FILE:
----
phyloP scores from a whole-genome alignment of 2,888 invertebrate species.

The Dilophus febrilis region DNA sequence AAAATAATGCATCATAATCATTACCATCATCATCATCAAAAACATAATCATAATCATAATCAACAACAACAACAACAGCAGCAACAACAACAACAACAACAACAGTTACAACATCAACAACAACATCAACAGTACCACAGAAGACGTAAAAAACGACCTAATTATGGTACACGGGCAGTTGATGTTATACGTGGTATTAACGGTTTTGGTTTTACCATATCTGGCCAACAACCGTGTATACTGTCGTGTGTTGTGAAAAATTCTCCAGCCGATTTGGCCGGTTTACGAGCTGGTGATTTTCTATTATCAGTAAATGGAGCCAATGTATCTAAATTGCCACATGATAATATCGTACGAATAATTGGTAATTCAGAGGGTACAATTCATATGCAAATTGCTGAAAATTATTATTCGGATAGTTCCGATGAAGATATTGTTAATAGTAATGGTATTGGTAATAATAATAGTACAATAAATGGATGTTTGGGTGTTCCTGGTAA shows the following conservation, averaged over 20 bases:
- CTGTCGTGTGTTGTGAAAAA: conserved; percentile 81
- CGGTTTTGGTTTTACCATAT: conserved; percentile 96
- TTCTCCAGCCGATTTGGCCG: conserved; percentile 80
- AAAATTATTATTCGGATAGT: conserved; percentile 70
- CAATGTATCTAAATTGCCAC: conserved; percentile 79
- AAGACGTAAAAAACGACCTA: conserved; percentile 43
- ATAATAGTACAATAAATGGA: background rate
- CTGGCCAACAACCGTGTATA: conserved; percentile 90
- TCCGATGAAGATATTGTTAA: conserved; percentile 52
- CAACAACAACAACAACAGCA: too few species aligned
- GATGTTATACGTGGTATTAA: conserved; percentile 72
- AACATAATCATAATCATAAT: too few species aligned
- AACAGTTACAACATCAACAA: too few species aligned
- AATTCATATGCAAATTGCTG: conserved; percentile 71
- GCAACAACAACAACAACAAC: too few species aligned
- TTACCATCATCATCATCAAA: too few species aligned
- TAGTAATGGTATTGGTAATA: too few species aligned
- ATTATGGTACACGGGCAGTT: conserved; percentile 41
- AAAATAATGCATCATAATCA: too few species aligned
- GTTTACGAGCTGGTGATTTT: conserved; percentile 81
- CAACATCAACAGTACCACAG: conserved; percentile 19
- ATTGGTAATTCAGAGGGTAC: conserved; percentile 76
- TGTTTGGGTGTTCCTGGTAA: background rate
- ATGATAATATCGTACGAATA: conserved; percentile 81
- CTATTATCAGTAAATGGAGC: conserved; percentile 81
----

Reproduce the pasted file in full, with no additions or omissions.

phyloP scores from a whole-genome alignment of 2,888 invertebrate species.

The Dilophus febrilis region DNA sequence AAAATAATGCATCATAATCATTACCATCATCATCATCAAAAACATAATCATAATCATAATCAACAACAACAACAACAGCAGCAACAACAACAACAACAACAACAGTTACAACATCAACAACAACATCAACAGTACCACAGAAGACGTAAAAAACGACCTAATTATGGTACACGGGCAGTTGATGTTATACGTGGTATTAACGGTTTTGGTTTTACCATATCTGGCCAACAACCGTGTATACTGTCGTGTGTTGTGAAAAATTCTCCAGCCGATTTGGCCGGTTTACGAGCTGGTGATTTTCTATTATCAGTAAATGGAGCCAATGTATCTAAATTGCCACATGATAATATCGTACGAATAATTGGTAATTCAGAGGGTACAATTCATATGCAAATTGCTGAAAATTATTATTCGGATAGTTCCGATGAAGATATTGTTAATAGTAATGGTATTGGTAATAATAATAGTACAATAAATGGATGTTTGGGTGTTCCTGGTAA shows the following conservation, averaged over 20 bases:
- CTGTCGTGTGTTGTGAAAAA: conserved; percentile 81
- CGGTTTTGGTTTTACCATAT: conserved; percentile 96
- TTCTCCAGCCGATTTGGCCG: conserved; percentile 80
- AAAATTATTATTCGGATAGT: conserved; percentile 70
- CAATGTATCTAAATTGCCAC: conserved; percentile 79
- AAGACGTAAAAAACGACCTA: conserved; percentile 43
- ATAATAGTACAATAAATGGA: background rate
- CTGGCCAACAACCGTGTATA: conserved; percentile 90
- TCCGATGAAGATATTGTTAA: conserved; percentile 52
- CAACAACAACAACAACAGCA: too few species aligned
- GATGTTATACGTGGTATTAA: conserved; percentile 72
- AACATAATCATAATCATAAT: too few species aligned
- AACAGTTACAACATCAACAA: too few species aligned
- AATTCATATGCAAATTGCTG: conserved; percentile 71
- GCAACAACAACAACAACAAC: too few species aligned
- TTACCATCATCATCATCAAA: too few species aligned
- TAGTAATGGTATTGGTAATA: too few species aligned
- ATTATGGTACACGGGCAGTT: conserved; percentile 41
- AAAATAATGCATCATAATCA: too few species aligned
- GTTTACGAGCTGGTGATTTT: conserved; percentile 81
- CAACATCAACAGTACCACAG: conserved; percentile 19
- ATTGGTAATTCAGAGGGTAC: conserved; percentile 76
- TGTTTGGGTGTTCCTGGTAA: background rate
- ATGATAATATCGTACGAATA: conserved; percentile 81
- CTATTATCAGTAAATGGAGC: conserved; percentile 81